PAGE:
Another example of a patterning device is a programmable mirror array. One example of such a device is a matrix-addressable surface having a viscoelastic control layer and a reflective surface. The basic principle behind such an apparatus is that, for example, addressed areas of the reflective surface reflect incident light as diffracted light, whereas unaddressed areas reflect incident light as undiffracted light. Using an appropriate filter, the undiffracted light can be filtered out of the reflected beam, leaving only the diffracted light behind. In this manner, the beam becomes patterned according to the addressing pattern of the matrix-addressable surface. An alternative embodiment of a programmable mirror array employs a matrix arrangement of tiny mirrors, each of which can be individually tilted about an axis by applying a suitable localized electric field, or by employing piezoelectric actuators. Once again, the mirrors are matrix-addressable, such that addressed mirrors will reflect an incoming radiation beam in a different direction to unaddressed mirrors. In this manner, the reflected beam is patterned according to the addressing pattern of the matrix-addressable mirrors. The matrix addressing can be performed using suitable electronics. In both of the situations described hereinabove, the patterning devices can include one or more programmable mirror arrays. More information on mirror arrays as here referred to can be found in, for example, U.S. Pat. Nos. 5,296,891 and 5,523,193, and PCT Patent Application Publications WO 98/38597 and WO 98/33096, which are incorporated herein by reference. In the case of a programmable mirror array, the support structure may be embodied as a frame or table, for example, which may be fixed or movable as needed.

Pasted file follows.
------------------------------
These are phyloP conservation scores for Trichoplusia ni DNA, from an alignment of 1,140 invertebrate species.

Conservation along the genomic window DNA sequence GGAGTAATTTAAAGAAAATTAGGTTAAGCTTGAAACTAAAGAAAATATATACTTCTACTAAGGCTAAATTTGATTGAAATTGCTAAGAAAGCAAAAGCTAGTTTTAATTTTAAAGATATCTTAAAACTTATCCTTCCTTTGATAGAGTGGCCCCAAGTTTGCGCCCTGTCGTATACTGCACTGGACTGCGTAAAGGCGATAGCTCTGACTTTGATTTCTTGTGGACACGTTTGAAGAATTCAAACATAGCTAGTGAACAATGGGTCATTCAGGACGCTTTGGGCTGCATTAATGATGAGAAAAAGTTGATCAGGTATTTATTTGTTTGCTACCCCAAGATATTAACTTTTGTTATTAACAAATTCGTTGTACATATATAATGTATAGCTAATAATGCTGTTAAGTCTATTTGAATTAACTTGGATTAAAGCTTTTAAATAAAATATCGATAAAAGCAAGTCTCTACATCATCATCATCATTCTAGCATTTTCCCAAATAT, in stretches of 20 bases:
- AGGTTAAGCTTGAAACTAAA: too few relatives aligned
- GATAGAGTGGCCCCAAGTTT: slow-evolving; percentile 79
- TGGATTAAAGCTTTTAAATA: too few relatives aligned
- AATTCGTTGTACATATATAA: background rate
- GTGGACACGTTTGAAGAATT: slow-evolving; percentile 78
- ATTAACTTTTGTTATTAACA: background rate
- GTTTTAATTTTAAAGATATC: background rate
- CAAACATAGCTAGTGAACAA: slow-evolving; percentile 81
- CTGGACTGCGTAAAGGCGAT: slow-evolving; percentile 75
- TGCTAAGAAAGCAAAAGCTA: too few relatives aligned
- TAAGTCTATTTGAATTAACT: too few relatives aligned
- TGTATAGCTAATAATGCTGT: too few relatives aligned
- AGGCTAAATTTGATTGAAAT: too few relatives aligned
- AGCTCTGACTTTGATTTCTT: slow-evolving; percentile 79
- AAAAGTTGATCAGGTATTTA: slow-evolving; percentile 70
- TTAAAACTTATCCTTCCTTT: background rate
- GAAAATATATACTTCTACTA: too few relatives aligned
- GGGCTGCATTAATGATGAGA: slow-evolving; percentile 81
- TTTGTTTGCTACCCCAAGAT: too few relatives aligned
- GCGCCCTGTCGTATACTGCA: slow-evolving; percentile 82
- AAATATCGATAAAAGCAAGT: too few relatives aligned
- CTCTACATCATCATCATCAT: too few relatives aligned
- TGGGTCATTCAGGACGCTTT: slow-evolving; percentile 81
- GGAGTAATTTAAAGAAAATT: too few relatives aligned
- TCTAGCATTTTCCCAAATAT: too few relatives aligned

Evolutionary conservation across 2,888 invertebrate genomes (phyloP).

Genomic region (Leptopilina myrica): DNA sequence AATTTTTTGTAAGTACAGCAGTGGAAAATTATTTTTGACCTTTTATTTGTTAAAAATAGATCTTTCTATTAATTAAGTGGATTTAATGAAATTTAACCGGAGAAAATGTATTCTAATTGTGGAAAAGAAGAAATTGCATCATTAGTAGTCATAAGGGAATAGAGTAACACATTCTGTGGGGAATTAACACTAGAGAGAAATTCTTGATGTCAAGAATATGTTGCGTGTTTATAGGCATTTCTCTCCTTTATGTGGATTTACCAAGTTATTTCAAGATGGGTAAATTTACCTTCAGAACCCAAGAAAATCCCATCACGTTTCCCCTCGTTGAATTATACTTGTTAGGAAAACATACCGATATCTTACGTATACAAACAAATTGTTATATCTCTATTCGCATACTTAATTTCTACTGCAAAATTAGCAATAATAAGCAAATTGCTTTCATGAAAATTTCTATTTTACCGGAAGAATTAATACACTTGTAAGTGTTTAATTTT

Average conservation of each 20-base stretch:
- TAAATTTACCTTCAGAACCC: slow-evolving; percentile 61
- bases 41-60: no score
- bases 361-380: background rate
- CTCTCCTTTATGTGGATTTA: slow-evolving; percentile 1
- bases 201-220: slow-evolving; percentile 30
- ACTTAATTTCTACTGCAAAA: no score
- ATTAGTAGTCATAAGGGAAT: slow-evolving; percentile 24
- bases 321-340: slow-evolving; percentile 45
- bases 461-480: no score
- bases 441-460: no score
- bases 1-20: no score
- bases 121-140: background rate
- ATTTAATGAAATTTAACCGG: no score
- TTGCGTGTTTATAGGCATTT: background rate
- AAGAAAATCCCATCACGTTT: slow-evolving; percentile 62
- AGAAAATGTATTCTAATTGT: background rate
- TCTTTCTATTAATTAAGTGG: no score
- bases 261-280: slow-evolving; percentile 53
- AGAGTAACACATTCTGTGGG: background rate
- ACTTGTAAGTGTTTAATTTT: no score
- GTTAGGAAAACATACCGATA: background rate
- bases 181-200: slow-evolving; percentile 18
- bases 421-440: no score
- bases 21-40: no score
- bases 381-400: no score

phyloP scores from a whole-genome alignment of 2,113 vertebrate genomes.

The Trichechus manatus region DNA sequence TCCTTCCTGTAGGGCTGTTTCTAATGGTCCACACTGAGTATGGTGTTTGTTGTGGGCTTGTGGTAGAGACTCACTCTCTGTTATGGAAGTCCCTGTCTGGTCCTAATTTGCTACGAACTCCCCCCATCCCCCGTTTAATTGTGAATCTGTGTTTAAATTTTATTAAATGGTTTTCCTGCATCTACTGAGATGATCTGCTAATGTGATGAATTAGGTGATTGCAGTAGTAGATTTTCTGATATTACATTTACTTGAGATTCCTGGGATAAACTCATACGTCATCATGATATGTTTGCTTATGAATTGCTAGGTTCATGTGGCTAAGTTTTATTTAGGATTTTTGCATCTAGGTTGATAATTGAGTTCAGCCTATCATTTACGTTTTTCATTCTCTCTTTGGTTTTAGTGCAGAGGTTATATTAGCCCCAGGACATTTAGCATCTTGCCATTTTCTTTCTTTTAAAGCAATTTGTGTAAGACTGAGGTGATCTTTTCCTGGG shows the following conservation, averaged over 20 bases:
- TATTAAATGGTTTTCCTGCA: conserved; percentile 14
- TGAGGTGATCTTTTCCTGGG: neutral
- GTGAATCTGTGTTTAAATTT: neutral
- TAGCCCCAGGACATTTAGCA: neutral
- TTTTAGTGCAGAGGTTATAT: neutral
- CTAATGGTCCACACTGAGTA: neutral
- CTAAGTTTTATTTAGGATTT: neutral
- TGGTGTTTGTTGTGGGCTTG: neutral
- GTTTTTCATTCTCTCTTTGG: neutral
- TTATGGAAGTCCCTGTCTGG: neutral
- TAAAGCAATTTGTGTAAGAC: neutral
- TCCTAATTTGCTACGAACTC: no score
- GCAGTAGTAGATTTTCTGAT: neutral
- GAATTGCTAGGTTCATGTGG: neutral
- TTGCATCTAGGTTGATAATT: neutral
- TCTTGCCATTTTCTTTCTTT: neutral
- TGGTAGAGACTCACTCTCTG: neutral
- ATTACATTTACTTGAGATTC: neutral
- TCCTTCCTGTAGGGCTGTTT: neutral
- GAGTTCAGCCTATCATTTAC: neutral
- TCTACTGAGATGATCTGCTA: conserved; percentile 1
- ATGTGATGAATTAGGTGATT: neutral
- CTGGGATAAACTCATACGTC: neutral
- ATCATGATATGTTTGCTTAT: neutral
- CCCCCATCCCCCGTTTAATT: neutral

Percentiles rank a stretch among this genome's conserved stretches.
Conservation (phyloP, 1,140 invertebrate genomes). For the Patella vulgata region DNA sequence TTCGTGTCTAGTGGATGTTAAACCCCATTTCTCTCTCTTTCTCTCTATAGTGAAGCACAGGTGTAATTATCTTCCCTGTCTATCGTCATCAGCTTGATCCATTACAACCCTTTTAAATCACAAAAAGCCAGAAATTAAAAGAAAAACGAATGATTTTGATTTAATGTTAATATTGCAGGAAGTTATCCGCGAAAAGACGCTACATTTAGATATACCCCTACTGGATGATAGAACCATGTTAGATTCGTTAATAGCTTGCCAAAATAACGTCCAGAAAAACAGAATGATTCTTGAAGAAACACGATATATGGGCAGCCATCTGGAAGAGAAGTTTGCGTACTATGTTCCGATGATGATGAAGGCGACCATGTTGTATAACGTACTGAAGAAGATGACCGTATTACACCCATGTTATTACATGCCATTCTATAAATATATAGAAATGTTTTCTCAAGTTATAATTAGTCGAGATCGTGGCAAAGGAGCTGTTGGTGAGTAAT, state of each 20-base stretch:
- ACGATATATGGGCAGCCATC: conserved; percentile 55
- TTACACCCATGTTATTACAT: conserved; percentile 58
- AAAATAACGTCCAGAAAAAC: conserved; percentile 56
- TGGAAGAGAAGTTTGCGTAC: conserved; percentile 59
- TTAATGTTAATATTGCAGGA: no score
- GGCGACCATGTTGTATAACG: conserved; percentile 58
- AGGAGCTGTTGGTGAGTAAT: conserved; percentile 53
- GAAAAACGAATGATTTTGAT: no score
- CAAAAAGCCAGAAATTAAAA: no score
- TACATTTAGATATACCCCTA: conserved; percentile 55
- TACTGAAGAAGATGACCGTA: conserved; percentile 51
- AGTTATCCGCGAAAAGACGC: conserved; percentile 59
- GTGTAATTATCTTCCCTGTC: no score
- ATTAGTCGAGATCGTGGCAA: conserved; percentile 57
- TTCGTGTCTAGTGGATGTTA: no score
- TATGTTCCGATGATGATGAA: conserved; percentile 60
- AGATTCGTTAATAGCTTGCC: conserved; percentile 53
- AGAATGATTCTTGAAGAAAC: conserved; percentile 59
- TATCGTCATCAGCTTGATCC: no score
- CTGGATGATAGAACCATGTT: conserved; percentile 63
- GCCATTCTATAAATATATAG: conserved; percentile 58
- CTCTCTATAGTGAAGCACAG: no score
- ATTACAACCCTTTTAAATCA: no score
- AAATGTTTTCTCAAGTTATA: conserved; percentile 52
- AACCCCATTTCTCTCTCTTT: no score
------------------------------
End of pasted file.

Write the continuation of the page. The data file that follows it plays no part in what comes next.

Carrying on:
Another example of a patterning device is a programmable LCD array. An example of such a construction is given in U.S. Pat. No. 5,229,872, which is incorporated herein by reference. As above, the support structure in this case may be embodied as a frame or table, for example, which may be fixed or movable as needed.

For purposes of simplicity, the rest of this text may, at certain locations, specifically direct itself to examples involving a mask and mask table. However, the general principles discussed in such instances should be seen in the broader context of the patterning devices as set forth above.